A 3D printer lays down used coffee grounds to make a flower planter. (Image: Michael Rivera)

Assistant professor Michael Rivera and his colleagues have developed a method for 3D printing a wide range of objects using a paste made entirely out of old coffee grounds, water, and a few other sustainable ingredients.

The team has already experimented with using coffee grounds to craft jewelry, pots for plants, and even, fittingly, espresso cups. The technique is also simple enough that it will work, with some modifications, on most low-cost, consumer-grade 3D printers.

“You can make a lot of things with coffee grounds,” Rivera said. “And when you don’t want it anymore, you can throw it back into a coffee grinder and use the grounds to print again.”

“Our vision is that you could just pick up a few things at a supermarket and online and get going,” Rivera added.

The vision to 3D print coffee grounds began — where else — in a coffee shop.

When Rivera was a graduate student at Carnegie Mellon University, he often worked out of a café in Pittsburgh called Arriviste Coffee Roasters. The coffee shop contracted with a local group to pick up its used coffee grounds for composting, but during the COVID-19 pandemic, that wasn’t possible. The waste began to pile up.

“The owner told me, ‘I don’t know what to do with it. So I just throw it away,’” said Rivera. “I looked at the grounds and said, ‘Maybe I can do something with them.’”

Rivera explained that most consumer 3D printers on the market today print with thermoplastics of some kind. The most common is polylactic acid (PLA). This material is, theoretically, compostable, but only a fraction of composting facilities will accept it.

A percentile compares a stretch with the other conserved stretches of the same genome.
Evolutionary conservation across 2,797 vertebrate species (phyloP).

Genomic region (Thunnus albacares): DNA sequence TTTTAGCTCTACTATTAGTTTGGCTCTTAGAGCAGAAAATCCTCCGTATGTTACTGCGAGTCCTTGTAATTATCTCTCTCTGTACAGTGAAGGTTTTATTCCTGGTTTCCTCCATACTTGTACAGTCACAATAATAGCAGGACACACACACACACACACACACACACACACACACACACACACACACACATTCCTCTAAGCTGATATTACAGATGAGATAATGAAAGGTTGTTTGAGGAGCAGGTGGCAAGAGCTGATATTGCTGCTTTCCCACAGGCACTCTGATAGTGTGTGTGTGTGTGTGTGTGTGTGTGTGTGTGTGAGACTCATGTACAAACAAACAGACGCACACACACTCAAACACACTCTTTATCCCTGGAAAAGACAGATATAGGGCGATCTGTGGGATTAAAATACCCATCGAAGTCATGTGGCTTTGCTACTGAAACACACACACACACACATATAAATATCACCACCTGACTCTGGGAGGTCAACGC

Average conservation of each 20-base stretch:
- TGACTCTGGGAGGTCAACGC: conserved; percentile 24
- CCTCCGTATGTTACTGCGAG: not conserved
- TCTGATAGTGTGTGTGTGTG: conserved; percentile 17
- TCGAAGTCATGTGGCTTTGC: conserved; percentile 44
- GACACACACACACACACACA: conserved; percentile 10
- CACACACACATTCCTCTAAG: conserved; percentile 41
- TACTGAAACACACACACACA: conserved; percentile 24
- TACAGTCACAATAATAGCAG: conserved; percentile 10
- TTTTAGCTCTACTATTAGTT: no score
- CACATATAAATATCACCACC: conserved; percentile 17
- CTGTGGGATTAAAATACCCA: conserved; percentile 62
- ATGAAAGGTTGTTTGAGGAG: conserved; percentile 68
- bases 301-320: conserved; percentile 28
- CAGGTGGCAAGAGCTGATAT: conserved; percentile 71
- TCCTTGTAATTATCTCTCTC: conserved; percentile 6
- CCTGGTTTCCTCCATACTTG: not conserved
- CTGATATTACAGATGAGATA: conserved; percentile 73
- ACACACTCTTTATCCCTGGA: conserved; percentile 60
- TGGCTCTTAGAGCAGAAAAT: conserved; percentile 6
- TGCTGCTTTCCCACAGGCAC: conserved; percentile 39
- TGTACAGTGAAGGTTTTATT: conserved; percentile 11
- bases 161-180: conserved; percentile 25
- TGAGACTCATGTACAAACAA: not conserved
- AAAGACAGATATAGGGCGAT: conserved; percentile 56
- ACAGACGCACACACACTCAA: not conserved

“If you throw it in a landfill, which is where the majority of PLA ends up, it will take up to 1,000 years to decompose,” Rivera said.

He realized he could solve several problems at the same time: Reduce plastic waste, find something to do with all those used grounds, and enjoy some warm cups of coffee in the process.

“To make the material, you take dry spent coffee grounds, mix in the right proportion with cellulose gum and xanthan gum,” Rivera said in an exclusive Tech Briefs interview, the entirety of which can be read below. “Then you add that combination into some water until the mixture has the consistency of peanut butter.

“To print the material, you load it into a syringe and use a syringe pump with an off-the-shelf 3D printer. In our setup, we used an open-source syringe pump  attached to an Ender 3V2 , which is a commonly used low-cost consumer 3D printer.”

“We’ve made objects with a ton of usage,” Rivera said. “We’ve dropped them, and they haven’t broken yet.”

He sees a lot of potential for turning coffee grounds into tangible objects. Rivera, for example, has made small planters out of coffee grounds, which can be used to grow seedlings for acid-loving plants like tomatoes. Once the plants get tall enough, you can plant them, pot and all, in the soil. The team can also add activated charcoal to its grounds to make parts that can conduct electricity, such as buttons for sustainable electronics.

Rivera noted that printing with coffee grounds may never become a widespread practice. Instead, he sees the project as a step toward discovering other kinds of sustainable 3D printing materials that could, one day, replace plastics.

Here is the Tech Briefs interview — edited for length and clarity — with Rivera.